Russian dissident Navalny recovering faster than expected

One of Alexei Navalny's aides says the Russian opposition leader is recovering from a suspected assassination attempt last month faster than expected

Via AP news wire
Sunday 27 September 2020 20:23
Germany Russia Navalny
Germany Russia Navalny
Leer en Español

Russian opposition leader Alexei Navalny is recovering from the suspected assassination attempt last month faster than expected, one of his aides said Sunday.

Navalny, who collapsed on a plane from Siberia to Moscow on Aug. 20 and spent nearly three weeks in a coma, was discharged last week from the Berlin hospital where he was being treated. His doctors said that based on Navalny’s progress a “complete recovery is possible.”

“He is doing much better, I would say unexpectedly better," Leonid Volkov, Navalny’s chief of staff, told German broadcaster RTL. "I think the recovery is really faster than expected, and of course this is good news that makes us very happy.”

Navalny, a longtime foe of Russian President Vladimir Putin, is still receiving outpatient treatment and remains under close protection, Volkov said.

“I personally don’t think that another attack can happen in Berlin, but we can see that the personal security has a different opinion,” he said. "He is guarded quite heavily.”

Germany authorities have said Navalny was poisoned with a powerful nerve agent and called on Russia to investigate the attack that occurred on its territory.

The presence of the Soviet-era nerve agent Novichok in Navalny’s samples was corroborated by labs in France and Sweden. But Russia has resisted international pressure to launch a criminal investigation, saying its own tests found no trace of poisonous substances in the opposition leader’s system.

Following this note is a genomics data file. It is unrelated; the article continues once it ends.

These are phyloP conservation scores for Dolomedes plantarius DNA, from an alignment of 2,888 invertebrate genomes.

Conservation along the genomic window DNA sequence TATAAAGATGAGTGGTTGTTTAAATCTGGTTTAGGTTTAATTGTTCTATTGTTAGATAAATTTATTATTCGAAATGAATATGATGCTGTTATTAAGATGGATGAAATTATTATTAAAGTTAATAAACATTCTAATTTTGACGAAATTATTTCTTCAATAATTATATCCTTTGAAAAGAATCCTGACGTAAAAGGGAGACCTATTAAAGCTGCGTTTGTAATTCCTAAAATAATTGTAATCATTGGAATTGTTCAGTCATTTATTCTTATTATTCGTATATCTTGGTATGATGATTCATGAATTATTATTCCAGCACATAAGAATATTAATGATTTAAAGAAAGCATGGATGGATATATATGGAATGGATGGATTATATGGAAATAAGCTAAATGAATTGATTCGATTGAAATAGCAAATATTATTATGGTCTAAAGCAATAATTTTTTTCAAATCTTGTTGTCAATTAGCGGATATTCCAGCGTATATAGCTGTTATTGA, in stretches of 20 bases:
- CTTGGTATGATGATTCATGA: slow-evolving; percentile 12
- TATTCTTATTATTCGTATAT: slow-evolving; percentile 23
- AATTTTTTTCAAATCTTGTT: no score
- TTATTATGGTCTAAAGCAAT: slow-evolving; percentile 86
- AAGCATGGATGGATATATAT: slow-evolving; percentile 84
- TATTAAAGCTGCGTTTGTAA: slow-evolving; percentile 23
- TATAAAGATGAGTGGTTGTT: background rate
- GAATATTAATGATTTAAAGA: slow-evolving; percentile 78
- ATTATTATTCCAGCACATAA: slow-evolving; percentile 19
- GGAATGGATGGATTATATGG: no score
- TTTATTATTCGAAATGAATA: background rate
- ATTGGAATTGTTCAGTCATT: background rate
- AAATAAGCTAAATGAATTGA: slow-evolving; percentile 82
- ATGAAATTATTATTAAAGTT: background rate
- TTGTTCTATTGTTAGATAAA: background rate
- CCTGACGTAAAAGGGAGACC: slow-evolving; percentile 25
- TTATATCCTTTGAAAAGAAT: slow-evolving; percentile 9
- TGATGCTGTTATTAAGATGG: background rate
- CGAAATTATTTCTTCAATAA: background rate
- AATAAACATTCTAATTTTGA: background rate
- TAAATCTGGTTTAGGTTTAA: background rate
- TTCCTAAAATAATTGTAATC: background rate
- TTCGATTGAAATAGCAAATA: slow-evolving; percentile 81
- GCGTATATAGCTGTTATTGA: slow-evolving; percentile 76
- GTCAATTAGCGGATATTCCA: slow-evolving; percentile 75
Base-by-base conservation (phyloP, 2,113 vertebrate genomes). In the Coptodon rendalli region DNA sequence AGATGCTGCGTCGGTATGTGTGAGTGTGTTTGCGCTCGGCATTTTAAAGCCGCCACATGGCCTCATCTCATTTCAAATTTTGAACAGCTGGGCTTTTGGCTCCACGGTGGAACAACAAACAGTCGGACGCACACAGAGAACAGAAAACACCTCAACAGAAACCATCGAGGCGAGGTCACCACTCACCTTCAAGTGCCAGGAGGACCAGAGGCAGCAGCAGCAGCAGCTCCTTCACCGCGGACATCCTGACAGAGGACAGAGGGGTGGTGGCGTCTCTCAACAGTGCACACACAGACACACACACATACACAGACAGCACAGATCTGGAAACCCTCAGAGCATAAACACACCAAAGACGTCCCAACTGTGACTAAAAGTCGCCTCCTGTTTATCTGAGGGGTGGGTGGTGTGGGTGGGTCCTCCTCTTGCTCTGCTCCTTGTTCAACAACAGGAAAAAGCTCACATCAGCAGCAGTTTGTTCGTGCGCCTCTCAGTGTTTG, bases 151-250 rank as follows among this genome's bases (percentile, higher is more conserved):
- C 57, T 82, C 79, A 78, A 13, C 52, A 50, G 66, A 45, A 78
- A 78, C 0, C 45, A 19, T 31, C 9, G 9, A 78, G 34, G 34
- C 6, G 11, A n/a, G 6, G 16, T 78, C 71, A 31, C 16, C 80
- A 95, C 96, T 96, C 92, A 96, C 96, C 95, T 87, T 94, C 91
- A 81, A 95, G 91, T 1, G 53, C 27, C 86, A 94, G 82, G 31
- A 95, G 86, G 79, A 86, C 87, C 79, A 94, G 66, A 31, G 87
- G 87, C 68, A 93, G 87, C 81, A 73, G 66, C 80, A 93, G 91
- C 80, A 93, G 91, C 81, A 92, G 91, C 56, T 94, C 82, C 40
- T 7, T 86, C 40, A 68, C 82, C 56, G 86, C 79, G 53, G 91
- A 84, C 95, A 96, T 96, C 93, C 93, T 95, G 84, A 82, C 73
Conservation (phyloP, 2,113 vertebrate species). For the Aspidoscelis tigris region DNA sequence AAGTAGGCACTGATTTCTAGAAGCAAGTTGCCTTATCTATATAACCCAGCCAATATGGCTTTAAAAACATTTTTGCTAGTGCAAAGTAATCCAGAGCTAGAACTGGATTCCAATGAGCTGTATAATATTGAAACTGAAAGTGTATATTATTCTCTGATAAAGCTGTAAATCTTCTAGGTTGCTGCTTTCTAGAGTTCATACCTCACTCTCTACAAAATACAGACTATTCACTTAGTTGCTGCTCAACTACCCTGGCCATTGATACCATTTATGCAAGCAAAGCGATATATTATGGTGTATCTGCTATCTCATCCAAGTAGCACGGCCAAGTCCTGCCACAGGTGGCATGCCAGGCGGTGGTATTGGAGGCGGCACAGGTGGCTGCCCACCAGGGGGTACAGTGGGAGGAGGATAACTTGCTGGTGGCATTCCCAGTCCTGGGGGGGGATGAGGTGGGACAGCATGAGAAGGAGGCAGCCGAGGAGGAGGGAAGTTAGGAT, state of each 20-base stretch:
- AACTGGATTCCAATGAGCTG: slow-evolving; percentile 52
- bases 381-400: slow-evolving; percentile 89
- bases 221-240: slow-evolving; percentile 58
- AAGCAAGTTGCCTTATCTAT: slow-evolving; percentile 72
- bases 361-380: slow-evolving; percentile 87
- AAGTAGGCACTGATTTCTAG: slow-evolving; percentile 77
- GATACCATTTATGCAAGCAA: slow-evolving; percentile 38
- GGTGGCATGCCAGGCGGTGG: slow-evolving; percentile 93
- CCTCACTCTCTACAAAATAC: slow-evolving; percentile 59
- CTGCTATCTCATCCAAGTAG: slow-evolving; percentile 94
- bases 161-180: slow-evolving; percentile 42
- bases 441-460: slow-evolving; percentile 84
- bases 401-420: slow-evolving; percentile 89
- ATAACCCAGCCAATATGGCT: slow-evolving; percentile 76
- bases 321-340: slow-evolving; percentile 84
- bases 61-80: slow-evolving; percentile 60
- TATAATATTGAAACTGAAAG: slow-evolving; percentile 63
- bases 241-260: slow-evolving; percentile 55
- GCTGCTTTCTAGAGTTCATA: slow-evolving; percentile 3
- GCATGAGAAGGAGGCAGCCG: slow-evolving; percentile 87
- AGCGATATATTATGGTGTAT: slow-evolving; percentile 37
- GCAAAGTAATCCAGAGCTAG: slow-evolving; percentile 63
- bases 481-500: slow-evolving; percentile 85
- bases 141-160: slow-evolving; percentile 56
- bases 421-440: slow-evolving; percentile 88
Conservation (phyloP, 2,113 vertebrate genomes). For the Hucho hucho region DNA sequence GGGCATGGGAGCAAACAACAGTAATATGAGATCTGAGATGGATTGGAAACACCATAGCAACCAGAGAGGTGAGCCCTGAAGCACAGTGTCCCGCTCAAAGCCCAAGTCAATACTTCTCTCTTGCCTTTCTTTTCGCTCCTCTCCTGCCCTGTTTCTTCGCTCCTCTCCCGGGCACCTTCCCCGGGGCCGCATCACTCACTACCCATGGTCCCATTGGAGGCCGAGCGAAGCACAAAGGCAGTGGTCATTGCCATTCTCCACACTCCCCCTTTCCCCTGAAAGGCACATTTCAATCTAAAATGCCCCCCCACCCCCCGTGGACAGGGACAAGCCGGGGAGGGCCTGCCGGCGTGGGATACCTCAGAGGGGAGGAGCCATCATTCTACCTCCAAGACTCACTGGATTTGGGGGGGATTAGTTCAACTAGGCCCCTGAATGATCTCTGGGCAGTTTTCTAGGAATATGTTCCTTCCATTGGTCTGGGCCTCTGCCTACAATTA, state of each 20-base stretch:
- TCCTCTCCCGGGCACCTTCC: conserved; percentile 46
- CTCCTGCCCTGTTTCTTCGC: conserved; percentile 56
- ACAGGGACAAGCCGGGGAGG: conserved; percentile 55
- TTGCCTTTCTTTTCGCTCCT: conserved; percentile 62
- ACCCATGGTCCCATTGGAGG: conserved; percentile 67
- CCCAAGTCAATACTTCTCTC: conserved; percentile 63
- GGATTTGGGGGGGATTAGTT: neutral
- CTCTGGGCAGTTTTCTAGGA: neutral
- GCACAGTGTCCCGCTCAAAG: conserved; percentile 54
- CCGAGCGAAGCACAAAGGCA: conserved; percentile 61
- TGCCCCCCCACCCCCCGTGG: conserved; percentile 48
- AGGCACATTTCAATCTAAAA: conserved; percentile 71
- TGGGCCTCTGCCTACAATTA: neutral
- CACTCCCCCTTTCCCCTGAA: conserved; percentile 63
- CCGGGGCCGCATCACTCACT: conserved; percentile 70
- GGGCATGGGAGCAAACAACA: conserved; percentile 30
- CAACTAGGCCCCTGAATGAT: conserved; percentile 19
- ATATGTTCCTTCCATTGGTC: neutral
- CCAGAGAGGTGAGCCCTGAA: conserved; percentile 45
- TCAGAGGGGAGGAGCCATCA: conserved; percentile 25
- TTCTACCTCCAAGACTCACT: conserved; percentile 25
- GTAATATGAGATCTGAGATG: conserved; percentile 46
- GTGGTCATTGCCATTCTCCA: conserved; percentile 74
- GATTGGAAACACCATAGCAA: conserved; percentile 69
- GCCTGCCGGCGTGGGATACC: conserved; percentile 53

The poisoning "had so many negative consequences for the Kremlin,” said Volkov, adding that in his opinion the attempted assassination couldn't have occurred without Putin's approval.

Navalny has said that he intends to return to Russia to resume his work.

“He understands the risks quite well, and we are supposed to think somehow how he can continue living in Russia,” Volkov told RTL. "It will not be so easy and many things will change, for sure, to reduce the probability of a second attack.”

Register for free to continue reading

Registration is a free and easy way to support our truly independent journalism

By registering, you will also enjoy limited access to Premium articles, exclusive newsletters, commenting, and virtual events with our leading journalists

Already have an account? sign in

By clicking ‘Register’ you confirm that your data has been entered correctly and you have read and agree to our Terms of use, Cookie policy and Privacy notice.

This site is protected by reCAPTCHA and the Google Privacy policy and Terms of service apply.

Thank you for registering

Please refresh the page or navigate to another page on the site to be automatically logged inPlease refresh your browser to be logged in